The symbol of LGBT identity, the rainbow flag, is flying over Bridgewater for the first time in the town's history.
Kicking off Pride Week on July 16, dozens of people of all ages came to Shipyards Landing to witness the flag raising and to offer their support to the LGBT (lesbian, gay, bisexual and transgendered) community.
The suggestion to raise the flag was brought to town council by Coleen O'Neil, who lives just outside of Bridgewater.
After seeing the town of Shelburne raise the rainbow flag for the first time last year, O'Neil sent an e-mail to Bridgewater mayor David Walker requesting the same be done here.
"What I can tell you is that, as a parent, it means a lot to me to ... drive by and see it fly," she said.
"But I think it, especially for our youth, lets them know that this is an inclusive town."
Walker, who participated in the flag raising along with Municipality of Lunenburg mayor Don Downe, said the idea came up even before he received the request from O'Neil. The West Side United Church in Pentz had requested that the flag be raised during the 2014 Winter Olympics in Sochi as a response to the anti-gay policies of Russian president Vladimir Putin.
However, there wasn't enough time to get the logistics in order to have the flag fly during the games, and a policy had to be implemented first.
This makes O'Neil the first individual to request a flag be flown under the town's new flag-flying policy.
"It's a good one to be the first one," Walker said of the rainbow flag, adding it sends a message across the province about Bridgewater's desire to be inclusive, accepting and understanding.
He said a flagpole on King Street, within the planned downtown revitalization area, will be used for future initiatives.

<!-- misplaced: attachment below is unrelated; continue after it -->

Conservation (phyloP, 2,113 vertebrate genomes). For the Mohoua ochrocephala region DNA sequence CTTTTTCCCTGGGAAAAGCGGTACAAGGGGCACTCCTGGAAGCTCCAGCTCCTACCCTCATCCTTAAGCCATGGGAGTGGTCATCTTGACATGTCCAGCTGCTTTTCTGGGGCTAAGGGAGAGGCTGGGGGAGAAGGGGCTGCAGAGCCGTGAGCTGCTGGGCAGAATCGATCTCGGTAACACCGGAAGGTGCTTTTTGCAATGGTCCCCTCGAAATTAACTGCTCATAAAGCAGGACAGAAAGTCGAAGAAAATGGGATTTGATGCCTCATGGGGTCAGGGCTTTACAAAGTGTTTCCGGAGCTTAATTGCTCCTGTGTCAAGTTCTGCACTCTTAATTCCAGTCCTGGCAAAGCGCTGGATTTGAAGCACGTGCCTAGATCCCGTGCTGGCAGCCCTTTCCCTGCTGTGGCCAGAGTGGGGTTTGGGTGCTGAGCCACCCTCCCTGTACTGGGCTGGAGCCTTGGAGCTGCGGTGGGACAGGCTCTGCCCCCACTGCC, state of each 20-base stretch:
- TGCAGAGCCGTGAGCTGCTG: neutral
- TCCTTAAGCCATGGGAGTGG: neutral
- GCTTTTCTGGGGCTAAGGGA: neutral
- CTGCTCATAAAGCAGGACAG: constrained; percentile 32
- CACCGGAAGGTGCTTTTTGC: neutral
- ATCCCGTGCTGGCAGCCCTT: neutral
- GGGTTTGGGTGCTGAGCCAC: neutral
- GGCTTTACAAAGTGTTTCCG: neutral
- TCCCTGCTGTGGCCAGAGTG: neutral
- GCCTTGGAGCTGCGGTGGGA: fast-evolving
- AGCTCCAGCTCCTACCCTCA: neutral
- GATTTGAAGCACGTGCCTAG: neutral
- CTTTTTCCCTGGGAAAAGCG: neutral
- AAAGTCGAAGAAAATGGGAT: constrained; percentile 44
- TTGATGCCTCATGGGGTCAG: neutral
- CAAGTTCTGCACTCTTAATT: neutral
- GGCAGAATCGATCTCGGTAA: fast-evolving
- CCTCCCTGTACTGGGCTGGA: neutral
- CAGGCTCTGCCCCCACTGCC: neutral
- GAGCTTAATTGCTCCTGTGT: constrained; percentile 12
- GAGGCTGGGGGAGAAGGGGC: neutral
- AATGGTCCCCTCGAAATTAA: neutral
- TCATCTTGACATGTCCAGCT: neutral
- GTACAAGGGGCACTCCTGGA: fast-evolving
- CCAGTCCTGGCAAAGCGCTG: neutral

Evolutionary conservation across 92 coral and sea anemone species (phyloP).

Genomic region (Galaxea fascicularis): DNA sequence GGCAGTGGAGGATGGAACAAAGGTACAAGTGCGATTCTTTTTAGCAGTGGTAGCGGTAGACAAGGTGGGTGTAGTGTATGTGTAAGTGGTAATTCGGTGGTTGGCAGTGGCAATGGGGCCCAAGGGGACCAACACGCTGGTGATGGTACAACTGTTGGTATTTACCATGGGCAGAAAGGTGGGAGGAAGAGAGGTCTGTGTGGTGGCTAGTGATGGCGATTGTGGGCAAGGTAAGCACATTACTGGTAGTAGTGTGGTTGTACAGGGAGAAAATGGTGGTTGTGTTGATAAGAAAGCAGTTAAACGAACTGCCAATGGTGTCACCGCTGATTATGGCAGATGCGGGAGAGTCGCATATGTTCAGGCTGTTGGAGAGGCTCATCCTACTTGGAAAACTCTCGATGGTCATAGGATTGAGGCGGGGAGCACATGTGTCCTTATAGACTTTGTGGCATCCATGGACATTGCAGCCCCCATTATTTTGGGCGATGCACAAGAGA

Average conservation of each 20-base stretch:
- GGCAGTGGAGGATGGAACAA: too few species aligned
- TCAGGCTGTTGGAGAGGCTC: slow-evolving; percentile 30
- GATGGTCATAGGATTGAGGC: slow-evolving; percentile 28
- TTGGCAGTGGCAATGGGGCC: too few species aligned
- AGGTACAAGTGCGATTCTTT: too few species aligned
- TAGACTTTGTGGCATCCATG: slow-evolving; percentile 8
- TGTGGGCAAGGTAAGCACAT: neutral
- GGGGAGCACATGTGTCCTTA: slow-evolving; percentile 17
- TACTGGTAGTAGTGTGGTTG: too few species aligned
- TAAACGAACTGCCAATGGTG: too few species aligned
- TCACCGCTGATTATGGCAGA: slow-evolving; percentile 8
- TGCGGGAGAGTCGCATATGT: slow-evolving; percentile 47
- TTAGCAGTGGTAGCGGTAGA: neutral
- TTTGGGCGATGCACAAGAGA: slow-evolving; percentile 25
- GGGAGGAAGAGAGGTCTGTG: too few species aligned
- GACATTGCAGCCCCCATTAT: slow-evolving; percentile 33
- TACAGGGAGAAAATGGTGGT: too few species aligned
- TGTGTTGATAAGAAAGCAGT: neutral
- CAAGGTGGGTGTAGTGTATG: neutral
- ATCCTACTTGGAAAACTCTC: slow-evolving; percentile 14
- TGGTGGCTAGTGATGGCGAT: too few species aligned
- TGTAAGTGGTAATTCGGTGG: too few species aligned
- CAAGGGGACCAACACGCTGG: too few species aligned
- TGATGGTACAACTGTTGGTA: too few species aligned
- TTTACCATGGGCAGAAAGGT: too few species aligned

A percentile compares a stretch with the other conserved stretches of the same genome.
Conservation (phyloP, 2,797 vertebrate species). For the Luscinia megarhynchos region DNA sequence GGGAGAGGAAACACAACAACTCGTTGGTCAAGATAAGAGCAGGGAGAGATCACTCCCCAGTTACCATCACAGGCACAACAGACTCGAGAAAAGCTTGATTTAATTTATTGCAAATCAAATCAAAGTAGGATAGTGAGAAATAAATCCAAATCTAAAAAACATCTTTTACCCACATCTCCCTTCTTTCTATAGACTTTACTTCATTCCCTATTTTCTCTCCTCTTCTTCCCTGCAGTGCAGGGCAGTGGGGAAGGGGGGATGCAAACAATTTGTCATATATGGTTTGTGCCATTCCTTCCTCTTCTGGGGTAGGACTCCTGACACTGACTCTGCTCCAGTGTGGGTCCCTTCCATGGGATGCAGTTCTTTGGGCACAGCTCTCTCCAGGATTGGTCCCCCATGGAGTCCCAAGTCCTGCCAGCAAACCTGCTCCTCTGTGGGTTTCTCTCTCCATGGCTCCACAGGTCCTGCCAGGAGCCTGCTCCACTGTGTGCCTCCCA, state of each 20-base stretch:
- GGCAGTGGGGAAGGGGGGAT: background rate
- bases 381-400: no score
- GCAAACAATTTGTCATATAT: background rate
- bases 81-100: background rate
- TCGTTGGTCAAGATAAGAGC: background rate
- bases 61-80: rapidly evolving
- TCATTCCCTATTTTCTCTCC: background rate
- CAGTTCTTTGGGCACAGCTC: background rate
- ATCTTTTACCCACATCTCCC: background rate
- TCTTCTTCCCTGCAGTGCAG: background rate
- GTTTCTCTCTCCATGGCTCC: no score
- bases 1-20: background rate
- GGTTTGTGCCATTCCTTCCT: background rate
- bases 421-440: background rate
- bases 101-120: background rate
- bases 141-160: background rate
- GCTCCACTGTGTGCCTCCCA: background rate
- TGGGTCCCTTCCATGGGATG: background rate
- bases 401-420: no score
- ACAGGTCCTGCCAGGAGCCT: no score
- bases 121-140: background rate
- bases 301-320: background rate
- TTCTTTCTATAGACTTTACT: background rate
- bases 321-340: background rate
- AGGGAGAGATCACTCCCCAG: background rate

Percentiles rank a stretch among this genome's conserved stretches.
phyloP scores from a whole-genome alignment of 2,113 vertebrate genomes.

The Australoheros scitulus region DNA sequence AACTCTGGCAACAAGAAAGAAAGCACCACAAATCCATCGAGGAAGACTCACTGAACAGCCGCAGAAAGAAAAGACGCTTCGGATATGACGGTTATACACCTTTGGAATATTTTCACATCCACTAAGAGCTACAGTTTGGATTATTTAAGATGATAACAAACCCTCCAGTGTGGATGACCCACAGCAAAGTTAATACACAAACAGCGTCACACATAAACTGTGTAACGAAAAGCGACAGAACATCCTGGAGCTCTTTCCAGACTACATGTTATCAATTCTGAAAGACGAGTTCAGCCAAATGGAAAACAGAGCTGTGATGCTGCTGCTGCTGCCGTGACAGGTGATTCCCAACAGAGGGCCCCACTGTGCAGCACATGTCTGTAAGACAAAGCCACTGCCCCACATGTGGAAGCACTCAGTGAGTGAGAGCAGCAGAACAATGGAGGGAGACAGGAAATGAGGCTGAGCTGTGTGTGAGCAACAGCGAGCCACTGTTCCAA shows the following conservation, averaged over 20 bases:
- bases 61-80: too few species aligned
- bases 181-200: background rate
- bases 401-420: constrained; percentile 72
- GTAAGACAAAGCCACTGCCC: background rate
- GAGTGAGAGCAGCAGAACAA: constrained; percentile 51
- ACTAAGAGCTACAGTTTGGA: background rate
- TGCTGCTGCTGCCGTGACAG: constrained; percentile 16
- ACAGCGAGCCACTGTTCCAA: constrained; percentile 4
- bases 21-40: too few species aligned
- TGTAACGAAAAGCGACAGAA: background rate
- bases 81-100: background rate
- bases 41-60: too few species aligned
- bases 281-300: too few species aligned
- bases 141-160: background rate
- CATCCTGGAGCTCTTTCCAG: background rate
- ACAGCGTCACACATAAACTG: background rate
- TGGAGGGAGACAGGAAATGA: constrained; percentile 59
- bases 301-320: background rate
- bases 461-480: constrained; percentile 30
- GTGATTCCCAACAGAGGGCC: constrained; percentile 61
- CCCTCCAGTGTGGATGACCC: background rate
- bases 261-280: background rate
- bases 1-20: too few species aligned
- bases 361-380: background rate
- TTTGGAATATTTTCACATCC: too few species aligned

Walker said even those who don't share these particular views should be respectful and "Christian-like" as communities everywhere continue to evolve.
"Despite of my 66 years, I know that there's an awful lot of things that I don't fully understand and I'm confident that when the funeral director comes to see me, there will still be some things I won't fully understand."
However, Walker said this is still a good step to take as other communities also accept those with different views or sexual orientations.
Rev. Neil McEwan of West Side United Church in Pentz came to offer his support and to give his insight on an event he said made history in Bridgewater.
"When I think about the raising of the pride flag here, it's necessary. Some may not say it is necessary, but I believe it's entirely and utterly important."
The church is an affirming congregation, meaning it has gone through the process of being designated as an inclusive community for LGBT people.
McEwan said it's important to let people know they are appreciated.
The rainbow flag currently flies over their church signpost every Sunday morning, and for special events, to let people know they can come and express their "joy of being in a community where they are accepted and where they are loved."
"And if one person sees this flag and their life is changed and impacted and touched then we've made a difference. We've done a good thing."
Church member Mary MacGregor heard about the event through West Side United and thought it was a "wonderful idea."
"I hope it means awareness that there's a means for support and welcoming and creating a safe space."
Allie Jewers, who works at the Sexual Health Centre in Lunenburg, said the event shows how supportive the town can be, especially of those who live in rural areas.
"Because, being from a rural area myself, we don't do this. But it's really good to see it here especially."
Julie Veinot, executive director of the centre, said local support groups such as the new South Shore LGBT centre at Freeman House in Bridgewater are also available.
The rainbow flag will fly throughout Pride Week and will be taken down on July 26.